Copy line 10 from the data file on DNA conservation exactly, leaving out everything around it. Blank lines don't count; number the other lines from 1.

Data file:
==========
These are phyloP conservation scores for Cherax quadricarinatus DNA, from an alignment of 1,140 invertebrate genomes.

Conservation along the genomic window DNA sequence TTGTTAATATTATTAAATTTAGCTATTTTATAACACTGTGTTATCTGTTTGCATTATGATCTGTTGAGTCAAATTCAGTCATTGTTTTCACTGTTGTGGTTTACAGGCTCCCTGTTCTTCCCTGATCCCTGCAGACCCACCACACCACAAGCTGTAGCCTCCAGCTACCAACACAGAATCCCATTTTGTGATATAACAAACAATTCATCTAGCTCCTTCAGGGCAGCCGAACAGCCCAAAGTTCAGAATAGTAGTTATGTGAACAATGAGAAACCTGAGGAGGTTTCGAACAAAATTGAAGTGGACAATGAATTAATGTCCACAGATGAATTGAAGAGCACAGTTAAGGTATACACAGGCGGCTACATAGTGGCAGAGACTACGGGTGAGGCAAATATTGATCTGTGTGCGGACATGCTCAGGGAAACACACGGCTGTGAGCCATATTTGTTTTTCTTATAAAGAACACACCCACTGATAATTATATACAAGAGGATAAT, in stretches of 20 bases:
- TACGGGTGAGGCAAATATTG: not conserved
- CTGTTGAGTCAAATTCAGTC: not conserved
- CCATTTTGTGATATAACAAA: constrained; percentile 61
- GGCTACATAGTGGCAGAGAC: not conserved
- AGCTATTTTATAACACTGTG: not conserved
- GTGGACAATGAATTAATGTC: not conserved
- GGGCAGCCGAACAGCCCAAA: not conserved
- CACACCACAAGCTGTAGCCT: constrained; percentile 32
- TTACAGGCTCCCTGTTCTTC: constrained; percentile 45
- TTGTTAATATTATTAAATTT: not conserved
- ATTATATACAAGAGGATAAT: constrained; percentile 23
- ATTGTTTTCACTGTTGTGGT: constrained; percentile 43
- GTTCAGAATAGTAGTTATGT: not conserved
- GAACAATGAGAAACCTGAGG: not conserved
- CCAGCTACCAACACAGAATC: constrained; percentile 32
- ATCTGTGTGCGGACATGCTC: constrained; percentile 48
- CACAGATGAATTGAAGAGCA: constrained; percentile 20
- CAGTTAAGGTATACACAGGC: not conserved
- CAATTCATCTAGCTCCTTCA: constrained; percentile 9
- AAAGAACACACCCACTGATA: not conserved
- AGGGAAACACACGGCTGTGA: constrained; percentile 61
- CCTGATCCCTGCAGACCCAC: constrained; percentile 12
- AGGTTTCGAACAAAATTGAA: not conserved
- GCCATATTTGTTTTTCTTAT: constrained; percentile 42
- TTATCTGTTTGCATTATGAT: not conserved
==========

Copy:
- CACACCACAAGCTGTAGCCT: constrained; percentile 32